There may be two distinct child obesity epidemics - one among infants and one among adolescents - research suggests.
Researchers came to this conclusion after comparing obesity data in the 1980s with that of more than 300 present-day children.
They found signs that obesity was linked to the influence of parents for young children, the International Journal of Obesity reported.
Meanwhile, for teenagers more general peer-group factors seemed to be key.
The researchers said this suggested different approaches may be needed to tackle the problem.
They came to this conclusion after their data suggested the rise in obesity among the very young had largely been restricted to the minority with obese parents.
Rates among toddlers with non-obese parents had hardly changed.
By contrast, obesity among 16-year-olds had risen across the entire age group.
Since the 1980s, obesity rates have risen from 5% to 16%.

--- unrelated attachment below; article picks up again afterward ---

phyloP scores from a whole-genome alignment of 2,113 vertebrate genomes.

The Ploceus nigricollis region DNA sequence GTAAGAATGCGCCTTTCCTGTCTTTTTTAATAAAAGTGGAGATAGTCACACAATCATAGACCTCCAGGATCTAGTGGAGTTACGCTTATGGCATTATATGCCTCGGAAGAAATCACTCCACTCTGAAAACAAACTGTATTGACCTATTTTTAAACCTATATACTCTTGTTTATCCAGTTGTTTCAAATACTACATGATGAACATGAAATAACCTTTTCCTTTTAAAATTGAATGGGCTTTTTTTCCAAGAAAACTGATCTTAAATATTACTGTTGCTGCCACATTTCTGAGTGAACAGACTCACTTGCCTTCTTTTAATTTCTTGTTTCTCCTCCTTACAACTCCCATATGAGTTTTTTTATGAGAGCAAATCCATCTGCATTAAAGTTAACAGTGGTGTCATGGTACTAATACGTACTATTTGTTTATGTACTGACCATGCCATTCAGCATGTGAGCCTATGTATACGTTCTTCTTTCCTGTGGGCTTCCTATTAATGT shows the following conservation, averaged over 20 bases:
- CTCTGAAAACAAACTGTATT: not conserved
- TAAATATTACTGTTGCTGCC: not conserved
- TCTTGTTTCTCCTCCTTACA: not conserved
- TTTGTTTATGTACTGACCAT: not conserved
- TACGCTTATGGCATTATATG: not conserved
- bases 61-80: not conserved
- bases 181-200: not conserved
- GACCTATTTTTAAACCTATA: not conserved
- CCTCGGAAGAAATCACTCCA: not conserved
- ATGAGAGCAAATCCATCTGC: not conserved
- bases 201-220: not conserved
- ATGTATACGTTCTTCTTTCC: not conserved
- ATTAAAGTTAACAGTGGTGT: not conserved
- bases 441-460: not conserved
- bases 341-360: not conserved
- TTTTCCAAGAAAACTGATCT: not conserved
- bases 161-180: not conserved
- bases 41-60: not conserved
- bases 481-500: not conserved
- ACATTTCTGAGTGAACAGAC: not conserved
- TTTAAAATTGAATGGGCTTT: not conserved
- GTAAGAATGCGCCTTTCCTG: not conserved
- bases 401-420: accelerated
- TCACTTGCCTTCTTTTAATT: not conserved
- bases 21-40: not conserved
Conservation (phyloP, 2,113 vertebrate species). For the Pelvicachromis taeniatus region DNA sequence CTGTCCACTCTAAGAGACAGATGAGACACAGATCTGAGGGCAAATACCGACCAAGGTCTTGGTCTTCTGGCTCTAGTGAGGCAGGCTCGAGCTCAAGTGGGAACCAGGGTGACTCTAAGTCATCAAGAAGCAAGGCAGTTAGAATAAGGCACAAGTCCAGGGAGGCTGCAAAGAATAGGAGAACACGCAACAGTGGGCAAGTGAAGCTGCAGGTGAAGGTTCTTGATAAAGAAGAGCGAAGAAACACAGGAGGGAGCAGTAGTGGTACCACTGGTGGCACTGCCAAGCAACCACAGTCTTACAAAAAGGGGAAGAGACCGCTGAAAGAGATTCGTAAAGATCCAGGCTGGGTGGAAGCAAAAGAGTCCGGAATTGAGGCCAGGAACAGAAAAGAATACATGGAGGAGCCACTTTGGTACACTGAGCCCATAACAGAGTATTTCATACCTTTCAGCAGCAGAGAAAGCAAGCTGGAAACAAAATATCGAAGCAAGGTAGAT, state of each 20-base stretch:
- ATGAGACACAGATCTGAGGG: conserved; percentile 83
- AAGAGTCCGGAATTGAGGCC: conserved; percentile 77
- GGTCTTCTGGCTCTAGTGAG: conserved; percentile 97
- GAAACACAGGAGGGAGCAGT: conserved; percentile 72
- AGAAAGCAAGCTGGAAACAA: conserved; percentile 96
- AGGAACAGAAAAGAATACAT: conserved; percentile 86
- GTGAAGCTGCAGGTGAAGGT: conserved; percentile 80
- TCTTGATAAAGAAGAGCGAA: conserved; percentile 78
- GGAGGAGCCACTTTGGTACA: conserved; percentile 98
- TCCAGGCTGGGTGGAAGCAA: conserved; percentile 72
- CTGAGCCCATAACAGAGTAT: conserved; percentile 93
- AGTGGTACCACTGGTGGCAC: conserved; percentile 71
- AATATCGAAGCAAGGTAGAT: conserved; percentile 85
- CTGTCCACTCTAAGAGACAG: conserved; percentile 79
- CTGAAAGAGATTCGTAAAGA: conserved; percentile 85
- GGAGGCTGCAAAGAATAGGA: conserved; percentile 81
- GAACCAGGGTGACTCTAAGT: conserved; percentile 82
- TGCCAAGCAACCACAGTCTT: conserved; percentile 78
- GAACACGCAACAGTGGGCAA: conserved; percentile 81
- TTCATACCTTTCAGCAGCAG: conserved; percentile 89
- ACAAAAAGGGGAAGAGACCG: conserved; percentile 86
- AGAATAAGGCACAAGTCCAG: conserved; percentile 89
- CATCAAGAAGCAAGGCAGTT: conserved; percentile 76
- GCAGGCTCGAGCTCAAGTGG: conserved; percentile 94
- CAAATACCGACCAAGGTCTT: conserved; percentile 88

Prof Terence Wilkin, of Exeter University, who led the study, said: "Childhood obesity is one of the greatest health issues of our time.
"If we are to develop strategies to intervene effectively, we must first understand the cause.
"This study indicates for the first time that childhood obesity has different causes, depending on the age of the child."
John Middleton, of the Faculty of Public Health, said the study once again showed tough action, such as a sugar duty on fizzy drinks, was needed.
"No-one chooses to be overweight and, in fact, obesity is caused in part by the environment we live in," he said.